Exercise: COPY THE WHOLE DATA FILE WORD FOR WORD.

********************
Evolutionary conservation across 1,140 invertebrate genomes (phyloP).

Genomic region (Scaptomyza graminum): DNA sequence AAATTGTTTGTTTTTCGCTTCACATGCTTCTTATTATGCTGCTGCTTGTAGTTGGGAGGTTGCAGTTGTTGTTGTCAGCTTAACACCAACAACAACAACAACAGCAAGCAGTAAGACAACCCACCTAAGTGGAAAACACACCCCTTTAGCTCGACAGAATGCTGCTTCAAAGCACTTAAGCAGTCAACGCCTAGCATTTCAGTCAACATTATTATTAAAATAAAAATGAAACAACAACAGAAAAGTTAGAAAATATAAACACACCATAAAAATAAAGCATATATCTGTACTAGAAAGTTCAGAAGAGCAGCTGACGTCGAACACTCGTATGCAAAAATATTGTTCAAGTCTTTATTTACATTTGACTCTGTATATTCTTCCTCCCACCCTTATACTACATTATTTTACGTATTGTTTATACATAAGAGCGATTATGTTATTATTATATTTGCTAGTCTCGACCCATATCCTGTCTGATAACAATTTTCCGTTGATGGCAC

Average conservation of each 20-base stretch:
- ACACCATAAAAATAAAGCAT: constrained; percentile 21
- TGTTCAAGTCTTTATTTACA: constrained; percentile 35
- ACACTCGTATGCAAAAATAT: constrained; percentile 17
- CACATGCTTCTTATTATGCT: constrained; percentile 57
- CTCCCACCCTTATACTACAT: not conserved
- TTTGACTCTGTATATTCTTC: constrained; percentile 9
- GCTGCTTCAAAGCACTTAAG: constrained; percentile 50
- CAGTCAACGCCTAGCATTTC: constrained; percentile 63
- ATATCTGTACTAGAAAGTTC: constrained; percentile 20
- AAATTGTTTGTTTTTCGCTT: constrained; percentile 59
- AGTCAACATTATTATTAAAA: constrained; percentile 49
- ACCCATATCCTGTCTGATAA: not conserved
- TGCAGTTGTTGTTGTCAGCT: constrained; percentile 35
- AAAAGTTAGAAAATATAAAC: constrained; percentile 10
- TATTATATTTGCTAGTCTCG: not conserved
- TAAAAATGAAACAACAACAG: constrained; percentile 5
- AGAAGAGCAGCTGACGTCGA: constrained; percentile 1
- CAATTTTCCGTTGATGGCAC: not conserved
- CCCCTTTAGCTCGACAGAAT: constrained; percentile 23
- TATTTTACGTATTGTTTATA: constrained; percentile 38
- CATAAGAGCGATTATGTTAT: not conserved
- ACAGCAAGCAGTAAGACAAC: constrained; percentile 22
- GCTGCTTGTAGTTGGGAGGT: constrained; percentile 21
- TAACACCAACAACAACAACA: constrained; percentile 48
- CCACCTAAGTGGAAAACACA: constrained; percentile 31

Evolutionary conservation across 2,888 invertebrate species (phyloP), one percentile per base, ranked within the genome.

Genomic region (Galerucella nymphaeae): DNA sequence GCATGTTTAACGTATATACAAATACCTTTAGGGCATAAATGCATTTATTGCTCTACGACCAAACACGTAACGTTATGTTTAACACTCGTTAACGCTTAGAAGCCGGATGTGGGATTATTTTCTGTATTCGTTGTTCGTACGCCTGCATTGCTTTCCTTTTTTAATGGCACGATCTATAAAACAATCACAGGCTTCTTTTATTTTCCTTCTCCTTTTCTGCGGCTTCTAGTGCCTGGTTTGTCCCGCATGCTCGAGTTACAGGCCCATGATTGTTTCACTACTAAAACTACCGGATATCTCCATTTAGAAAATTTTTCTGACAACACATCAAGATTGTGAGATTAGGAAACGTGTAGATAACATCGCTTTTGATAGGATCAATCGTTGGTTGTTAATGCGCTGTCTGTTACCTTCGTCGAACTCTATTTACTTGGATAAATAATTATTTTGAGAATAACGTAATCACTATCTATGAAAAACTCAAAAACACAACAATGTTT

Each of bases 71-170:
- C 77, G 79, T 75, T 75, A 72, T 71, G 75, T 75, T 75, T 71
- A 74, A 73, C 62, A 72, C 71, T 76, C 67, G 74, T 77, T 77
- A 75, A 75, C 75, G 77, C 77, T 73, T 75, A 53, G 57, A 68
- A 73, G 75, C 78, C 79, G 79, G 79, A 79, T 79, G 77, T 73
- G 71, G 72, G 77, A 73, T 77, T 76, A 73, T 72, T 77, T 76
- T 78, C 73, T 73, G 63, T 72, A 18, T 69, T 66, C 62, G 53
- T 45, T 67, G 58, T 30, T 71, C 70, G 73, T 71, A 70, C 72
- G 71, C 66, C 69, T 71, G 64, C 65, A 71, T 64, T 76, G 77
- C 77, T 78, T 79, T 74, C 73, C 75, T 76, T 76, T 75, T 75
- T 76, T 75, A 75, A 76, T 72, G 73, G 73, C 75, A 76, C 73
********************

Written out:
Evolutionary conservation across 1,140 invertebrate genomes (phyloP).

Genomic region (Scaptomyza graminum): DNA sequence AAATTGTTTGTTTTTCGCTTCACATGCTTCTTATTATGCTGCTGCTTGTAGTTGGGAGGTTGCAGTTGTTGTTGTCAGCTTAACACCAACAACAACAACAACAGCAAGCAGTAAGACAACCCACCTAAGTGGAAAACACACCCCTTTAGCTCGACAGAATGCTGCTTCAAAGCACTTAAGCAGTCAACGCCTAGCATTTCAGTCAACATTATTATTAAAATAAAAATGAAACAACAACAGAAAAGTTAGAAAATATAAACACACCATAAAAATAAAGCATATATCTGTACTAGAAAGTTCAGAAGAGCAGCTGACGTCGAACACTCGTATGCAAAAATATTGTTCAAGTCTTTATTTACATTTGACTCTGTATATTCTTCCTCCCACCCTTATACTACATTATTTTACGTATTGTTTATACATAAGAGCGATTATGTTATTATTATATTTGCTAGTCTCGACCCATATCCTGTCTGATAACAATTTTCCGTTGATGGCAC

Average conservation of each 20-base stretch:
- ACACCATAAAAATAAAGCAT: constrained; percentile 21
- TGTTCAAGTCTTTATTTACA: constrained; percentile 35
- ACACTCGTATGCAAAAATAT: constrained; percentile 17
- CACATGCTTCTTATTATGCT: constrained; percentile 57
- CTCCCACCCTTATACTACAT: not conserved
- TTTGACTCTGTATATTCTTC: constrained; percentile 9
- GCTGCTTCAAAGCACTTAAG: constrained; percentile 50
- CAGTCAACGCCTAGCATTTC: constrained; percentile 63
- ATATCTGTACTAGAAAGTTC: constrained; percentile 20
- AAATTGTTTGTTTTTCGCTT: constrained; percentile 59
- AGTCAACATTATTATTAAAA: constrained; percentile 49
- ACCCATATCCTGTCTGATAA: not conserved
- TGCAGTTGTTGTTGTCAGCT: constrained; percentile 35
- AAAAGTTAGAAAATATAAAC: constrained; percentile 10
- TATTATATTTGCTAGTCTCG: not conserved
- TAAAAATGAAACAACAACAG: constrained; percentile 5
- AGAAGAGCAGCTGACGTCGA: constrained; percentile 1
- CAATTTTCCGTTGATGGCAC: not conserved
- CCCCTTTAGCTCGACAGAAT: constrained; percentile 23
- TATTTTACGTATTGTTTATA: constrained; percentile 38
- CATAAGAGCGATTATGTTAT: not conserved
- ACAGCAAGCAGTAAGACAAC: constrained; percentile 22
- GCTGCTTGTAGTTGGGAGGT: constrained; percentile 21
- TAACACCAACAACAACAACA: constrained; percentile 48
- CCACCTAAGTGGAAAACACA: constrained; percentile 31

Evolutionary conservation across 2,888 invertebrate species (phyloP), one percentile per base, ranked within the genome.

Genomic region (Galerucella nymphaeae): DNA sequence GCATGTTTAACGTATATACAAATACCTTTAGGGCATAAATGCATTTATTGCTCTACGACCAAACACGTAACGTTATGTTTAACACTCGTTAACGCTTAGAAGCCGGATGTGGGATTATTTTCTGTATTCGTTGTTCGTACGCCTGCATTGCTTTCCTTTTTTAATGGCACGATCTATAAAACAATCACAGGCTTCTTTTATTTTCCTTCTCCTTTTCTGCGGCTTCTAGTGCCTGGTTTGTCCCGCATGCTCGAGTTACAGGCCCATGATTGTTTCACTACTAAAACTACCGGATATCTCCATTTAGAAAATTTTTCTGACAACACATCAAGATTGTGAGATTAGGAAACGTGTAGATAACATCGCTTTTGATAGGATCAATCGTTGGTTGTTAATGCGCTGTCTGTTACCTTCGTCGAACTCTATTTACTTGGATAAATAATTATTTTGAGAATAACGTAATCACTATCTATGAAAAACTCAAAAACACAACAATGTTT

Each of bases 71-170:
- C 77, G 79, T 75, T 75, A 72, T 71, G 75, T 75, T 75, T 71
- A 74, A 73, C 62, A 72, C 71, T 76, C 67, G 74, T 77, T 77
- A 75, A 75, C 75, G 77, C 77, T 73, T 75, A 53, G 57, A 68
- A 73, G 75, C 78, C 79, G 79, G 79, A 79, T 79, G 77, T 73
- G 71, G 72, G 77, A 73, T 77, T 76, A 73, T 72, T 77, T 76
- T 78, C 73, T 73, G 63, T 72, A 18, T 69, T 66, C 62, G 53
- T 45, T 67, G 58, T 30, T 71, C 70, G 73, T 71, A 70, C 72
- G 71, C 66, C 69, T 71, G 64, C 65, A 71, T 64, T 76, G 77
- C 77, T 78, T 79, T 74, C 73, C 75, T 76, T 76, T 75, T 75
- T 76, T 75, A 75, A 76, T 72, G 73, G 73, C 75, A 76, C 73